After traveling in Peru for a while, I was beginning to get sick of the same staples available everywhere; pollo con papas (chicken with fries).
As part of my time in Cusco (where I stayed a few days before going to Ollantaytambo, then Machu Picchu, then back to Cusco), I took an all-day tour called “The Sacred Valley Tour” and also a chocolate-making class. Here are pictures:
There are 2 reasons people stop in Puno:
- To visit Lake Titicaca
- To sleep the night before continuing their journey into Bolivia
The town itself isn’t worth visiting.
I decided to take a 2d/1n tour of Lake Titicaca (“Puma Rock” in Aymara language), the highest navigable lake in the world at nearly 3800m above sea level. The tour is comprised of visiting the Uros “Floating Reed” Islands, then going to Amantani Island and staying the night with a host family. The next day, the tour would travel to Taquile Island for lunch before making the 3 hour slow-boat journey back to Puno.
I took an 8-hour day bus to Puno, which I enjoyed much more than any of the night buses I’ve been on. The Andean mountain ranges provided a spectacular backdrop to complement my often recurring imagination of Incas dancing everywhere to the beat of Lady Gaga.
(Rocket Number 9 take off to the planet…to the planet…Venus.)
Upon reaching Puno, I was famished. I proceeded to walk to the city center to find some food. Saw a few Chinese “chifas” around so that gave me ideas. I stumbled upon one called “Chifa Shanghai” and in front of all the pots and woks stood 2 actual Chinese cooks. As this was quite rare, in I went.
Some young Scottish guy decided to go out last night and get very drunk.
He comes back at 4 am, gets in bed, then proceeds to talk loudly in his sleep at 5 am before waking up and then taking a piss on some Israeli guy’s shoe in the dorm. I am a light sleeper so I heard everything. I couldn’t help but wake up to see what was happening when another dorm mate started yelling “WHAT THE FUCK ARE YOU DOING?!” and then the Israeli guy echoing that thought.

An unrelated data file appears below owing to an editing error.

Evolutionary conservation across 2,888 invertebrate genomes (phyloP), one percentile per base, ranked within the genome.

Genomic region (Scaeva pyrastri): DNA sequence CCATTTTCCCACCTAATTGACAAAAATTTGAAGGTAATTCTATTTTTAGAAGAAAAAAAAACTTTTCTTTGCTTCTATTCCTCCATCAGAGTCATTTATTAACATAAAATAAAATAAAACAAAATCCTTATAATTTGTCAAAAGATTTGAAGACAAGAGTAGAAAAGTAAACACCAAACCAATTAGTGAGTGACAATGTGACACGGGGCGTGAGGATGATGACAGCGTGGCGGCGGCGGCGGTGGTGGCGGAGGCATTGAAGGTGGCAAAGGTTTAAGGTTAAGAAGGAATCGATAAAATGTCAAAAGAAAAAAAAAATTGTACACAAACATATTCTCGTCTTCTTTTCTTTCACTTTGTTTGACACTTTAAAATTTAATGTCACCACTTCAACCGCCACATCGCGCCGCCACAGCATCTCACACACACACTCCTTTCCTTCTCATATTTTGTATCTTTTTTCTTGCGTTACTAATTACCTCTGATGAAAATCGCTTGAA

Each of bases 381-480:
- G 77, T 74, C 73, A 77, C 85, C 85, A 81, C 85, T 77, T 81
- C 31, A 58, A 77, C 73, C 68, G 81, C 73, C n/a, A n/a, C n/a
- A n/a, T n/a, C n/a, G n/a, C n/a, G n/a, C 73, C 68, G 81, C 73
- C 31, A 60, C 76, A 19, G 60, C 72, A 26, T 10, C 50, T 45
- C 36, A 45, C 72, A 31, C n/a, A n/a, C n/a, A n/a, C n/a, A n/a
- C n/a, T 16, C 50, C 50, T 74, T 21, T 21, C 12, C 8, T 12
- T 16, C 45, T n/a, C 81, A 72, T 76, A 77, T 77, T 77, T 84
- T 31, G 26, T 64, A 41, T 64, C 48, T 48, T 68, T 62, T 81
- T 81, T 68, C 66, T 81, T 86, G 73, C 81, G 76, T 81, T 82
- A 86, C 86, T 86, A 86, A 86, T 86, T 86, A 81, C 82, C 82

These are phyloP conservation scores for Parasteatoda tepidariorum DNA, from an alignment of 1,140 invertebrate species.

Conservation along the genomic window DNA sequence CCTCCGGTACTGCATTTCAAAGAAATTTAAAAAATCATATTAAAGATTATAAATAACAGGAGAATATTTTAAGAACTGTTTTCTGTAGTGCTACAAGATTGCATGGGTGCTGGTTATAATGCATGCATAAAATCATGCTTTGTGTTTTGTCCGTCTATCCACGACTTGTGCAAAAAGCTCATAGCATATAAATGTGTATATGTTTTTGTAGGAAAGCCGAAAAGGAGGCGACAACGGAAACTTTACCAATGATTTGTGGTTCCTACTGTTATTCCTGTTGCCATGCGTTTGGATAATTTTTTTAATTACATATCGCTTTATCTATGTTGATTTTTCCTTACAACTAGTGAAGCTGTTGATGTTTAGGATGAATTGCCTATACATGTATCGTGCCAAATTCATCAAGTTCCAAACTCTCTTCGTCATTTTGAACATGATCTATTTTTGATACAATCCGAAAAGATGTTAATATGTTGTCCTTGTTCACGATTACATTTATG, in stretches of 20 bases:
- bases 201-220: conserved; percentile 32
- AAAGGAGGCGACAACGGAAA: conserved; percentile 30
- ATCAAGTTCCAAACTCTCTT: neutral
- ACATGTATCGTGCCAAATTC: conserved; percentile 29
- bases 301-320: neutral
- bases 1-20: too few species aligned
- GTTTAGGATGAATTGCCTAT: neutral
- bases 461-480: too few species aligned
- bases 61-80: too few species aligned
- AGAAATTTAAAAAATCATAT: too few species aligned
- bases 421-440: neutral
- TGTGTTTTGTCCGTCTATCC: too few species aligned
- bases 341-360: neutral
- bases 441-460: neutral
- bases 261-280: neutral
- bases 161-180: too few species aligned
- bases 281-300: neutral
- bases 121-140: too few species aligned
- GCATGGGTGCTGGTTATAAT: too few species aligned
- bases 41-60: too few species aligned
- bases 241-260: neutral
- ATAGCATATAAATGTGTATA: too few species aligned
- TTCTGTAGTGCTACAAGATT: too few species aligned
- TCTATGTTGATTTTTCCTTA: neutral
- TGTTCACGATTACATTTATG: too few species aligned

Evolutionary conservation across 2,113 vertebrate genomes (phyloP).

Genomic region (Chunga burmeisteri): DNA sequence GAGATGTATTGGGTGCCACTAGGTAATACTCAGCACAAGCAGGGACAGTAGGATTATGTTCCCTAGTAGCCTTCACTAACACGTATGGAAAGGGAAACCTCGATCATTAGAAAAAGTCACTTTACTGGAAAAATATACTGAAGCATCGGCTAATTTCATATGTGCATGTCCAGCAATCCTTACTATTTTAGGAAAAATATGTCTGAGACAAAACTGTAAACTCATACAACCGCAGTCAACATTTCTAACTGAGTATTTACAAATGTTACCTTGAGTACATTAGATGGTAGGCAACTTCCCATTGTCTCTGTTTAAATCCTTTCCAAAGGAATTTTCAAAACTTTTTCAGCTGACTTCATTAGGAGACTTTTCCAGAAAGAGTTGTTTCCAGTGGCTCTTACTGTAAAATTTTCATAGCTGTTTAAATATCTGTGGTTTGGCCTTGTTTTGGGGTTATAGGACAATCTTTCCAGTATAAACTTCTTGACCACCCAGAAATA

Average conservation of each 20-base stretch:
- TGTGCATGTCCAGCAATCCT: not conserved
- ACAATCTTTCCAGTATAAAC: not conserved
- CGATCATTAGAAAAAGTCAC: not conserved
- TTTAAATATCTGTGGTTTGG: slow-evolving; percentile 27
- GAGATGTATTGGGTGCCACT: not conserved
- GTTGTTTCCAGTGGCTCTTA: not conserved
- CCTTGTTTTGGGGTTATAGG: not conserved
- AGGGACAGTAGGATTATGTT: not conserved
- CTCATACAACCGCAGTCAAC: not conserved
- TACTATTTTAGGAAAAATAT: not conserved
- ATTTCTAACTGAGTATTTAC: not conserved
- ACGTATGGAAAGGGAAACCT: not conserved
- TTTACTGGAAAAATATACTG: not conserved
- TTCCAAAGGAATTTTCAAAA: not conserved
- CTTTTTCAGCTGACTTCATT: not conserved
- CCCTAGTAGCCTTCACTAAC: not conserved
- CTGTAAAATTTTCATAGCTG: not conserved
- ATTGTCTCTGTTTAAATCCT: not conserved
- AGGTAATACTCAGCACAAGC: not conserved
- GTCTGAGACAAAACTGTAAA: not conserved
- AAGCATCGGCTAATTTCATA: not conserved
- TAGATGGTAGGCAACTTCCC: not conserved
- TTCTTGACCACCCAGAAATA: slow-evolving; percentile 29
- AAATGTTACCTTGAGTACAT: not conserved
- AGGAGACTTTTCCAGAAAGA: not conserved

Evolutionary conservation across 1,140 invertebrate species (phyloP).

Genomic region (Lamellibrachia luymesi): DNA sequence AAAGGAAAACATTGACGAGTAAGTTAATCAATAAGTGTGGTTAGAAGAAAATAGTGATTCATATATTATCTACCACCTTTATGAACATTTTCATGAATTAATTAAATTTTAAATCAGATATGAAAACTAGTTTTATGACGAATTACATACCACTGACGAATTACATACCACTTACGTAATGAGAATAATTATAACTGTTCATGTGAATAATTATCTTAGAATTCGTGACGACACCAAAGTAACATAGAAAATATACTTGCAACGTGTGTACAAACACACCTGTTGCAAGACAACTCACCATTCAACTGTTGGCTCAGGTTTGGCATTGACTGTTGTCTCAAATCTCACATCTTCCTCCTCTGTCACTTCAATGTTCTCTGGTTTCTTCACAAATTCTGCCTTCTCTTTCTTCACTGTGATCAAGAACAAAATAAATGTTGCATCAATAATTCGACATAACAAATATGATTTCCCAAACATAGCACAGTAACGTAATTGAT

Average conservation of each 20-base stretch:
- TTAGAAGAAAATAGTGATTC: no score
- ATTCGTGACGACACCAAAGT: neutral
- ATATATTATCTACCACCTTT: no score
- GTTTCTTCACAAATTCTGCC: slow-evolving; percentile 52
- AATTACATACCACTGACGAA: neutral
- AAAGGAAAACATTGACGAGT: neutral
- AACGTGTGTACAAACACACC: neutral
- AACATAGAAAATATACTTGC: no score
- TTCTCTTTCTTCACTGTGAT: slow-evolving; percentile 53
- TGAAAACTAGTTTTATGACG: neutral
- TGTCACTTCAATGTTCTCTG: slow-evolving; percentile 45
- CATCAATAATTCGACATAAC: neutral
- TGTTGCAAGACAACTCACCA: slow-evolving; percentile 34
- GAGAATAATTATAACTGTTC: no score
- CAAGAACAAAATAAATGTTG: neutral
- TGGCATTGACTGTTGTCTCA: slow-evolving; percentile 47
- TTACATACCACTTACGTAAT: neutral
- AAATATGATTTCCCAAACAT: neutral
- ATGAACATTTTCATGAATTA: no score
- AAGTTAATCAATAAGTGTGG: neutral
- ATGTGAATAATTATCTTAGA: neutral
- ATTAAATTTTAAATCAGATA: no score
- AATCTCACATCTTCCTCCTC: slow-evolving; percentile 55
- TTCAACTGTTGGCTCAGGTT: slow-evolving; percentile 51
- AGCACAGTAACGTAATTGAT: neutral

Dorm life. 95% of the time, nothing happens except noisy dorm mates coming in and out. But 5% of the time, you have pukers and pissers.
Once upon a time, I was walking down a quiet road outside of Cabanaconde when I happened upon a herd of donkeys in the middle of the road. There was donkey shit everywhere. One donkey went up to a pair and started smelling their butts. Then it started to donkey-kick the pair. The pair submitted and ran away from the angry donkey. The angry donkey then started sniffing the shit on the ground. It was then joined by one of the pair. They were nose to nose in donkey shit. Then the angry donkey started kicking the other donkey again.
I wish I understood donkeys.
This morning, I was sitting at the hostel computer and someone asked me if I could book a taxi for them at 6:30 am, thinking I worked at the hostel.
This afternoon, someone asked me if I was the bus driver. I replied, “I could be. But we’d get very lost.”
Did I get dark or something?
I kept making the mistake of looking up the endless flight of stone steps, thinking that magically, maybe the top of the mountain was just around the corner. Each time, I looked back down, sweat dripping, and took one tiring step after another to the beat of Lady Gaga’s new album, Artpop.
At the beginning of the week, I felt a little burnt out from travel. I did a little research on it to validate my state of mind and turns out, it’s very common for many long-term travelers.
I arrived in Cusco yesterday morning and today, I spent the entire day on a Sacred Valley Tour, which went from 9 am to 7 pm. We visited ruins in Pisac, Ollantaytambo (I always have trouble saying this city), and Chinchero. We climbed ruins and our guide Paul gave very detailed historical information on those ruins.
Some moment during the tour, my spirits went from tired to “optimistic”.
Did a lot of thinking the last few days and I’ve decided to take the train to Machu Picchu instead of hiking it. I am not the biggest fan of hiking, even less when it’s 5d/4n of 6-8 hours at high altitude and cold and bug bites. I heard the views on the hike are great but I think I am happy with my decision.
Instead, I will climb Cerro Machu Picchu, which is twice as high as the more popular Huayna Picchu (one reason is that it is sold out so I really have no choice). It will take me about 2.5 hours to climb it so that will be my physical “price” to pay for the view from there.